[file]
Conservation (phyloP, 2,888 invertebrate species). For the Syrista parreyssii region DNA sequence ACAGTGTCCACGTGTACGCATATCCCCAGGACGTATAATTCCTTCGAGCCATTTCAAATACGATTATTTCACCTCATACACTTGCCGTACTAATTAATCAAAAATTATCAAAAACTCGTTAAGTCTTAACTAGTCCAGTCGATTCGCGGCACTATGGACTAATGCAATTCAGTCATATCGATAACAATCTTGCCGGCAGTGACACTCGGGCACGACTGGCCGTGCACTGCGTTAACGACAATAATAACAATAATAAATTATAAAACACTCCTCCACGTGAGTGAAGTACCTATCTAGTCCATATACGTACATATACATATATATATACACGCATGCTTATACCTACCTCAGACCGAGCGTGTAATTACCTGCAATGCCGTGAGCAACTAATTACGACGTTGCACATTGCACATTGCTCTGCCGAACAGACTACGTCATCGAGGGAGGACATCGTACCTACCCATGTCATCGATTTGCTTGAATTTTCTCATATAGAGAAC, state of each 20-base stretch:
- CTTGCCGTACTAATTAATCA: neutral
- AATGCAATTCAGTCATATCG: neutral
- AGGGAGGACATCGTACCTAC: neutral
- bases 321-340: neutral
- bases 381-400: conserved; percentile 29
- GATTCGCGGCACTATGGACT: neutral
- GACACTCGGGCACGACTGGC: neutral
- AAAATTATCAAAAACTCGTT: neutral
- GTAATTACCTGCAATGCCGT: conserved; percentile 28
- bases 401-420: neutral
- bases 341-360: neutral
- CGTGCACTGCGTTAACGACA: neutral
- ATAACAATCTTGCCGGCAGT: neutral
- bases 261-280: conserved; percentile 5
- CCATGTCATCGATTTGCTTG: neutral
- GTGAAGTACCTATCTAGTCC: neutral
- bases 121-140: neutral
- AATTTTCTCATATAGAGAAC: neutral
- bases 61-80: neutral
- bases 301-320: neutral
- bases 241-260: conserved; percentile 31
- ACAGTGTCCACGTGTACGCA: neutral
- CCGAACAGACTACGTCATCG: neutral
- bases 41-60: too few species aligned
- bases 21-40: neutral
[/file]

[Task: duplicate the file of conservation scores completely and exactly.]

Conservation (phyloP, 2,888 invertebrate species). For the Syrista parreyssii region DNA sequence ACAGTGTCCACGTGTACGCATATCCCCAGGACGTATAATTCCTTCGAGCCATTTCAAATACGATTATTTCACCTCATACACTTGCCGTACTAATTAATCAAAAATTATCAAAAACTCGTTAAGTCTTAACTAGTCCAGTCGATTCGCGGCACTATGGACTAATGCAATTCAGTCATATCGATAACAATCTTGCCGGCAGTGACACTCGGGCACGACTGGCCGTGCACTGCGTTAACGACAATAATAACAATAATAAATTATAAAACACTCCTCCACGTGAGTGAAGTACCTATCTAGTCCATATACGTACATATACATATATATATACACGCATGCTTATACCTACCTCAGACCGAGCGTGTAATTACCTGCAATGCCGTGAGCAACTAATTACGACGTTGCACATTGCACATTGCTCTGCCGAACAGACTACGTCATCGAGGGAGGACATCGTACCTACCCATGTCATCGATTTGCTTGAATTTTCTCATATAGAGAAC, state of each 20-base stretch:
- CTTGCCGTACTAATTAATCA: neutral
- AATGCAATTCAGTCATATCG: neutral
- AGGGAGGACATCGTACCTAC: neutral
- bases 321-340: neutral
- bases 381-400: conserved; percentile 29
- GATTCGCGGCACTATGGACT: neutral
- GACACTCGGGCACGACTGGC: neutral
- AAAATTATCAAAAACTCGTT: neutral
- GTAATTACCTGCAATGCCGT: conserved; percentile 28
- bases 401-420: neutral
- bases 341-360: neutral
- CGTGCACTGCGTTAACGACA: neutral
- ATAACAATCTTGCCGGCAGT: neutral
- bases 261-280: conserved; percentile 5
- CCATGTCATCGATTTGCTTG: neutral
- GTGAAGTACCTATCTAGTCC: neutral
- bases 121-140: neutral
- AATTTTCTCATATAGAGAAC: neutral
- bases 61-80: neutral
- bases 301-320: neutral
- bases 241-260: conserved; percentile 31
- ACAGTGTCCACGTGTACGCA: neutral
- CCGAACAGACTACGTCATCG: neutral
- bases 41-60: too few species aligned
- bases 21-40: neutral